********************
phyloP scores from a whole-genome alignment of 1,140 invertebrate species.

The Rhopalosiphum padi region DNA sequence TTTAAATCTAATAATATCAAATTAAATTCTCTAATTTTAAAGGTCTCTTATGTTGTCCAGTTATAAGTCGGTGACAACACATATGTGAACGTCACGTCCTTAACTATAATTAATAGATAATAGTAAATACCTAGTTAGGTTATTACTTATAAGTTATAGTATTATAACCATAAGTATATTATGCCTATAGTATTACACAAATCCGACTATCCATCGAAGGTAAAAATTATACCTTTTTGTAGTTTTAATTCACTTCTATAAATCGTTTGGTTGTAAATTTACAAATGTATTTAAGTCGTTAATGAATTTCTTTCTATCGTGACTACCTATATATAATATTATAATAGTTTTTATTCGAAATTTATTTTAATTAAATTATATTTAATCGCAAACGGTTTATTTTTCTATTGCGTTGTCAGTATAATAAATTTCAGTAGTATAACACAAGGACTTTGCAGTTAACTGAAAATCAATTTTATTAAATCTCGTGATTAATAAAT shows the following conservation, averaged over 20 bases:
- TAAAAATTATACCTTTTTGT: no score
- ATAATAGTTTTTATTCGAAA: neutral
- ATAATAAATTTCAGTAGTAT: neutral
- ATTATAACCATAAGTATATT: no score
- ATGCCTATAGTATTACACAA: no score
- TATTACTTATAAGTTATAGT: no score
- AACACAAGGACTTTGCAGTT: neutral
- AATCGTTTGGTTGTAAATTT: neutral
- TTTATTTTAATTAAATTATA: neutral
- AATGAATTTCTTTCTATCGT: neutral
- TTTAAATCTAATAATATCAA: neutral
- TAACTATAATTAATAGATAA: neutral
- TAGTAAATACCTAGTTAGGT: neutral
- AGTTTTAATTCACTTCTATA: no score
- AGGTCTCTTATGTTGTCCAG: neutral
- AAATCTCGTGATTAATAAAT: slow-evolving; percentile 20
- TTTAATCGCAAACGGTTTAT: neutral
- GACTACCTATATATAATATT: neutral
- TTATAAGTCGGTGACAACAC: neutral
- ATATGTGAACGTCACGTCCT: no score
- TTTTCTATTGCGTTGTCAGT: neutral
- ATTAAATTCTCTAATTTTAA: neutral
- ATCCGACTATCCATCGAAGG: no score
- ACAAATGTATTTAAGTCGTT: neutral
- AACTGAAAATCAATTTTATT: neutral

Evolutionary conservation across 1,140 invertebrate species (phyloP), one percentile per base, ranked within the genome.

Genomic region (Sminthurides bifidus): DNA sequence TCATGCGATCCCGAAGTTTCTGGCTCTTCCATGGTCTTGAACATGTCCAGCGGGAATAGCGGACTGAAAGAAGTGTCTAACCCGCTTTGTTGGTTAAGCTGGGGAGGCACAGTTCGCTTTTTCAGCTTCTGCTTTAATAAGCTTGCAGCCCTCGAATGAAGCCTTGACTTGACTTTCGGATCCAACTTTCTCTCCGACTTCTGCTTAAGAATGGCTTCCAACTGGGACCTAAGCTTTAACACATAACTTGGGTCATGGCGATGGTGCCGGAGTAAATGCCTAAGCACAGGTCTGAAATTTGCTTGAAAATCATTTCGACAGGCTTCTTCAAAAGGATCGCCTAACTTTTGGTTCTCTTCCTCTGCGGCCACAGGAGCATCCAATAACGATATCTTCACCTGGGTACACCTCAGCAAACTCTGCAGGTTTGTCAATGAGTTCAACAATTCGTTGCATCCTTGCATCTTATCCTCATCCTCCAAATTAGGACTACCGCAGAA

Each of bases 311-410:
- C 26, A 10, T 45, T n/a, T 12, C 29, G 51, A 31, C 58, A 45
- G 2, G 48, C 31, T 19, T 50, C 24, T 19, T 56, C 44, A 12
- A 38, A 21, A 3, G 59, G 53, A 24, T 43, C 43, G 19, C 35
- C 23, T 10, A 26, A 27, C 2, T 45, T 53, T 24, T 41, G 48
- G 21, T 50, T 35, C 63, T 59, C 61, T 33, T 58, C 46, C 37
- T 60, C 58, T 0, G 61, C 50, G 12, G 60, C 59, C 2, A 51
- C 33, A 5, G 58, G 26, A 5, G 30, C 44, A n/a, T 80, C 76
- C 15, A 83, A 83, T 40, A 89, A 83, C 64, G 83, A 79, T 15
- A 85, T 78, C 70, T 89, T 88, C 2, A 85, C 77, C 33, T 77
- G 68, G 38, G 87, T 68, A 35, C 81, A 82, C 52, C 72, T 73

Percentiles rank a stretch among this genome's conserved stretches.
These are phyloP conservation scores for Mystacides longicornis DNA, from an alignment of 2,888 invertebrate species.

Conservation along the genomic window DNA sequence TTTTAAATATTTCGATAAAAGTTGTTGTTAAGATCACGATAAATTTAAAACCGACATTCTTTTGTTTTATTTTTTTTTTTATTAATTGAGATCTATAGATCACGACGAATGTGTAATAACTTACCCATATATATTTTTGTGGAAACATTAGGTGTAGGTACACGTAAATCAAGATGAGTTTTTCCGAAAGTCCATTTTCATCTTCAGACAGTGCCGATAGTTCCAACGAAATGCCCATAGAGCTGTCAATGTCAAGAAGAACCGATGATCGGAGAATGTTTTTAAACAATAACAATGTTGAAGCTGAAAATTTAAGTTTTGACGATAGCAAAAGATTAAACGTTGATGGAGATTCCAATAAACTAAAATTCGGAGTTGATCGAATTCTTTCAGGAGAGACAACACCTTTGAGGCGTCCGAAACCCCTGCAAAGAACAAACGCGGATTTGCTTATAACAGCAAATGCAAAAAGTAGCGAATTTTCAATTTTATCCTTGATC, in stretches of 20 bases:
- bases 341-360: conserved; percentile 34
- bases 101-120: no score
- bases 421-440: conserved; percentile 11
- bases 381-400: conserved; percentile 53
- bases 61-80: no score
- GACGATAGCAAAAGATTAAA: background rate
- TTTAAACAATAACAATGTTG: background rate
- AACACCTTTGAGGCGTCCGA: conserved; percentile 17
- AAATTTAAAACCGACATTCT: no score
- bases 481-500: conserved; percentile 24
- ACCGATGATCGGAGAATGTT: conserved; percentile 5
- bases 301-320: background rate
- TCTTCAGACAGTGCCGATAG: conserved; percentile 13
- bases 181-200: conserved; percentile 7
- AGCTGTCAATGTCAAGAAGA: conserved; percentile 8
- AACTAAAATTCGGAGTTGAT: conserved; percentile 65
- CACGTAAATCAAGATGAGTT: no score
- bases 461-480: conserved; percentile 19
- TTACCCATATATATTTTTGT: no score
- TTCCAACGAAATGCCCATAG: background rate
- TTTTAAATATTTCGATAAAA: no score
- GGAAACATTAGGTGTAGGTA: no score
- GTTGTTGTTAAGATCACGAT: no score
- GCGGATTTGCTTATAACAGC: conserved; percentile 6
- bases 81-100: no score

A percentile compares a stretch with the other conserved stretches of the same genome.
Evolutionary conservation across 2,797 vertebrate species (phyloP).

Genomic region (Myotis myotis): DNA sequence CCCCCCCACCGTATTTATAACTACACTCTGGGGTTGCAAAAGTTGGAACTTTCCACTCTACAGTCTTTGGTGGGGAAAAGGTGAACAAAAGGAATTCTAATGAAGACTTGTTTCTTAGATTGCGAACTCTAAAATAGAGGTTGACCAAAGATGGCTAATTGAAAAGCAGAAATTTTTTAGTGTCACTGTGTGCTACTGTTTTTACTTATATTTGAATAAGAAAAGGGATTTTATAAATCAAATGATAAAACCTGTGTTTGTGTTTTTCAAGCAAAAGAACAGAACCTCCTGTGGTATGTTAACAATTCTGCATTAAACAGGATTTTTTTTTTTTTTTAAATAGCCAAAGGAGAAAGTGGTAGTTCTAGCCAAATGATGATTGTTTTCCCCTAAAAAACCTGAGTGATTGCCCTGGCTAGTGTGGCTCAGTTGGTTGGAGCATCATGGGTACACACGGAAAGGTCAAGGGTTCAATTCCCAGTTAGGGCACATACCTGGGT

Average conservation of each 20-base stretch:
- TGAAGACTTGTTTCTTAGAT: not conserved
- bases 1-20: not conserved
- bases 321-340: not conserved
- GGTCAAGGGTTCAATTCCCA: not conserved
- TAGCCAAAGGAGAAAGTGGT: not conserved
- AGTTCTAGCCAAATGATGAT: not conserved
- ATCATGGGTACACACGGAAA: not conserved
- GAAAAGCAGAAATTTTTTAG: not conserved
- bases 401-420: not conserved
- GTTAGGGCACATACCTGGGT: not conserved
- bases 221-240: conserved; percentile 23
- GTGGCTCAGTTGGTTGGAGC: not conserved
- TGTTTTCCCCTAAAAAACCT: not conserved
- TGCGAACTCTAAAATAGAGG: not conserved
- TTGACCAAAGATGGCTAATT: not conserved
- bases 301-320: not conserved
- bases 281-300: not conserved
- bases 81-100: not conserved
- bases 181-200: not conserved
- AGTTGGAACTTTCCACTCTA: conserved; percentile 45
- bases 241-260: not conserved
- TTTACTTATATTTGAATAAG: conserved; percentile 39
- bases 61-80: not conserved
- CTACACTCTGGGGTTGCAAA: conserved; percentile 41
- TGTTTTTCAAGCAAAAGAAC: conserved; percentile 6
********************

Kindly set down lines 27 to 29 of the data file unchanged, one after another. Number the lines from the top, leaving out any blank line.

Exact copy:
- AACTGAAAATCAATTTTATT: neutral

Evolutionary conservation across 1,140 invertebrate species (phyloP), one percentile per base, ranked within the genome.

Genomic region (Sminthurides bifidus): DNA sequence TCATGCGATCCCGAAGTTTCTGGCTCTTCCATGGTCTTGAACATGTCCAGCGGGAATAGCGGACTGAAAGAAGTGTCTAACCCGCTTTGTTGGTTAAGCTGGGGAGGCACAGTTCGCTTTTTCAGCTTCTGCTTTAATAAGCTTGCAGCCCTCGAATGAAGCCTTGACTTGACTTTCGGATCCAACTTTCTCTCCGACTTCTGCTTAAGAATGGCTTCCAACTGGGACCTAAGCTTTAACACATAACTTGGGTCATGGCGATGGTGCCGGAGTAAATGCCTAAGCACAGGTCTGAAATTTGCTTGAAAATCATTTCGACAGGCTTCTTCAAAAGGATCGCCTAACTTTTGGTTCTCTTCCTCTGCGGCCACAGGAGCATCCAATAACGATATCTTCACCTGGGTACACCTCAGCAAACTCTGCAGGTTTGTCAATGAGTTCAACAATTCGTTGCATCCTTGCATCTTATCCTCATCCTCCAAATTAGGACTACCGCAGAA